Reading more of Our Oriental Heritage today, I came across a section on the sources of religion, within a chapter on the moral elements of civilization. As with most of Durant’s writing, it was a thoroughly rational discussion, but I must say, I was amused by one of the tales of the origins of death, this one from the natives of New Britain.
The good god Kambinana told his foolish brother Korvouva, “Go down to men and tell them to cast their skins; so shall they avoid death. But tell the serpents that they must henceforth die.” Korvouva mixed the message; he delivered the secret of immortality to the snakes, and the doom of death to men.
While Genesis is a wonderfully written fantasy where a mistake on man’s part (eating from the Tree) causes him to be expelled from paradise, I like the irony of the tale from the natives of New Britain better. In that case, it is a god’s error, not man’s. And of course, once the error is made, there is no recourse. Perhaps this is also an example of the earliest form of bureaucracy.
It’s Good Friday, which is a religious holiday and that’s as good an excuse as any to do some writing about religion. Actually, Dan’s blog entry “The Soulful Atheist” also got me thinking about it a while back. In any case, here are my thoughts.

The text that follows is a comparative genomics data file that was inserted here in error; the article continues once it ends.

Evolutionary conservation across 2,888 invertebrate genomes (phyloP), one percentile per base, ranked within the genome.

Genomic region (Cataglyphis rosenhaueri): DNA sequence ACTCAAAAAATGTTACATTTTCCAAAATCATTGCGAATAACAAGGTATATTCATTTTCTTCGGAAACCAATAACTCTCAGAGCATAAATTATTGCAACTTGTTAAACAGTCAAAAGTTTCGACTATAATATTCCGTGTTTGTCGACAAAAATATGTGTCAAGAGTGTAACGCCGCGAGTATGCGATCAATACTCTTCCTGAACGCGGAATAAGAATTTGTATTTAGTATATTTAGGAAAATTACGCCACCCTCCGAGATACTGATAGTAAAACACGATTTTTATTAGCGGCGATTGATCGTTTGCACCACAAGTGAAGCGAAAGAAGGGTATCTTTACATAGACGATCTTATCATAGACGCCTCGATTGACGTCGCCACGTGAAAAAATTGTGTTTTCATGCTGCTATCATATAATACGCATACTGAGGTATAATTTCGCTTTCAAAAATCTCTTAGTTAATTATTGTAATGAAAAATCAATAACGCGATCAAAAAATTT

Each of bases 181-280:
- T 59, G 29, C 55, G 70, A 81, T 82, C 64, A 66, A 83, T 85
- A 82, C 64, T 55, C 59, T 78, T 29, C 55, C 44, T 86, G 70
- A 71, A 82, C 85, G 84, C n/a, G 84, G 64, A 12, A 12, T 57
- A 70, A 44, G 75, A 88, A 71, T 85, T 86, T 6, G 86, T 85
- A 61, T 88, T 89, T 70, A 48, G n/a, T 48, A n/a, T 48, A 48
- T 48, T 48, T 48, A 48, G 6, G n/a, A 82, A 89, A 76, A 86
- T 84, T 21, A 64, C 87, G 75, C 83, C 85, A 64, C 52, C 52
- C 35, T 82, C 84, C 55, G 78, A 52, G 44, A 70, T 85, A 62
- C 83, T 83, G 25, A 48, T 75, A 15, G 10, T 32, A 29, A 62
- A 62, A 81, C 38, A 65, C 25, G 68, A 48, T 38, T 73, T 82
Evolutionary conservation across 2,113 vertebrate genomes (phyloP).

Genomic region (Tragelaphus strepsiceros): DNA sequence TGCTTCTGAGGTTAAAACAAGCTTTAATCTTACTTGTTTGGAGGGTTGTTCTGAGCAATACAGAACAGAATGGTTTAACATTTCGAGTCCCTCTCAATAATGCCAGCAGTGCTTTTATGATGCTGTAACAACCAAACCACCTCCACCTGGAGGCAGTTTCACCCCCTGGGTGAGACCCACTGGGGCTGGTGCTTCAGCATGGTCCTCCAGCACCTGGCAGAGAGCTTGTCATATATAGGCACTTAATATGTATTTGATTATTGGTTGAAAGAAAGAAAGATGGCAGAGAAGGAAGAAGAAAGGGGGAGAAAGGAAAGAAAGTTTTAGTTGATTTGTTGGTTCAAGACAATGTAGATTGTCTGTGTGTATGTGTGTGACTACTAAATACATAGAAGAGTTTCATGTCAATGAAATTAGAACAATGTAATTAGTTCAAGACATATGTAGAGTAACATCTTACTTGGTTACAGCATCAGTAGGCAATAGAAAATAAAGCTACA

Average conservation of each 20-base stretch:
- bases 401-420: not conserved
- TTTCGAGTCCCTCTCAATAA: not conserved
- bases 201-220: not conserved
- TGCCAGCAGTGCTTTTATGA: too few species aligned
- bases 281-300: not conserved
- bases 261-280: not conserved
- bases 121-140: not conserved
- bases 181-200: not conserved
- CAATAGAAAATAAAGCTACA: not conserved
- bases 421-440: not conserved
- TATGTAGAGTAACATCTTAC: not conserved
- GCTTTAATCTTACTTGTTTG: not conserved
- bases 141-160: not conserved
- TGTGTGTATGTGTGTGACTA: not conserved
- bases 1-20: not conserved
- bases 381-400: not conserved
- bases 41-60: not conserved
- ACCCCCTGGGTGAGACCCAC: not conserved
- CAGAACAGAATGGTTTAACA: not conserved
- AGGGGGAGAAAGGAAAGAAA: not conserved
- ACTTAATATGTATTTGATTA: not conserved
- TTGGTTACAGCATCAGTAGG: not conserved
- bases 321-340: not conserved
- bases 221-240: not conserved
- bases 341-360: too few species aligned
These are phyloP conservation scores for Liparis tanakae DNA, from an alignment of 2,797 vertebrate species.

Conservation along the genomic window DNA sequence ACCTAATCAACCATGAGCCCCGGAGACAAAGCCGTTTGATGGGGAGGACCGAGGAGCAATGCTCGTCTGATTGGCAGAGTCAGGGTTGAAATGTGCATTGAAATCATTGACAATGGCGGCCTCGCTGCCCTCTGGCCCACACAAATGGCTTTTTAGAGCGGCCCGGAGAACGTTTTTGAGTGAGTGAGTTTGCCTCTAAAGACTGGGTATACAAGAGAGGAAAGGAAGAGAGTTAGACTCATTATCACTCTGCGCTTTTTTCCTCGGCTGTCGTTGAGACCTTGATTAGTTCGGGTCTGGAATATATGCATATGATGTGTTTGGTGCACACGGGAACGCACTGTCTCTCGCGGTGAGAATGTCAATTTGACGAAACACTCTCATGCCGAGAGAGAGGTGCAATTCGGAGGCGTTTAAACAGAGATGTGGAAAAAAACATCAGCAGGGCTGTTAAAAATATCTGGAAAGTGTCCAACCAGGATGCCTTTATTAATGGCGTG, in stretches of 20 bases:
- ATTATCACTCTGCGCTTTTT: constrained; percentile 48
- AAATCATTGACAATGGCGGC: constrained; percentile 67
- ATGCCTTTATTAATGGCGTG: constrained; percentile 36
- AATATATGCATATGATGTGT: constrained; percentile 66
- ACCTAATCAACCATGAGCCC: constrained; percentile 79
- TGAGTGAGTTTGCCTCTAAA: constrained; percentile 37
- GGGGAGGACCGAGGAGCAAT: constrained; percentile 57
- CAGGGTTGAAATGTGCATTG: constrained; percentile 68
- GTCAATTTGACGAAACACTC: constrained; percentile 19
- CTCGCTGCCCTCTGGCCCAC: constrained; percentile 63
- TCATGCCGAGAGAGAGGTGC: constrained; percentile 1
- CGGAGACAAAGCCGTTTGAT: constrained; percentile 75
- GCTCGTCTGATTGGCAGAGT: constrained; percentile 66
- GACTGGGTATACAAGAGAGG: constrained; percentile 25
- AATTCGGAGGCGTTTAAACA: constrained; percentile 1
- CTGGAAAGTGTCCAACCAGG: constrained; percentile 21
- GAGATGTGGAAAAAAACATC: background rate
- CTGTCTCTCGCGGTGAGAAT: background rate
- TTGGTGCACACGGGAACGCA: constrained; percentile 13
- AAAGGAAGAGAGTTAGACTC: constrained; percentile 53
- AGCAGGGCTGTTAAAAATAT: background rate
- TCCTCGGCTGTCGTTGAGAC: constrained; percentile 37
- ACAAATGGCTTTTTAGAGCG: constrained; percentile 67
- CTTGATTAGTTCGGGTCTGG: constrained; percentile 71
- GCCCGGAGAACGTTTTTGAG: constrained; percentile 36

The last time I had any feelings which could be described as religious was sometime around 1978. Prior to that date, I can recall having thoughts that made it clear to me I never doubted the existence of some kind of supreme being in the universe. I remember watching Little House On the Prairie in our family room in Somerset, New Jersey, and wondering if God was simply a giant, invisible person who made us move around, talk, sleep, eat, and so forth. But around 1978 or 1979 that began to change.
I noticed that Yahoo!Answers has a question out there proposed by New Age guru Deepak Chopra: What do you think happens to your soul when you die?. At the time that I saw the question, some 3,500 answers had been posted. Here are some samples:
Read the samples
I free associate when I drive. Driving to a clothing store this morning, I passed a church that was having a flea market in the parking lot. In front of the church was a sign that had the times for worship, as well as the time for Sunday School classes. Sunday school got me thinking about the days when I attended Sunday School, and that in turn got me thinking how it is ironic that I have no religious beliefs (which is a polite way of saying that I am an athiest). This last thought lead me to wonder just why I hold no religious beliefs. Thinking hard, as I pulled the car into a narrow parking space between two massive SUVs, I came up with three reasons. The irony is that the first of the reasons is Sunday School itself.
My transmogrification, or the road to apostacy
Of all of the people listening to music in the world at this very moment, is it possible that one person is listening to something at this moment that no one else in the world is listening to? I wonder.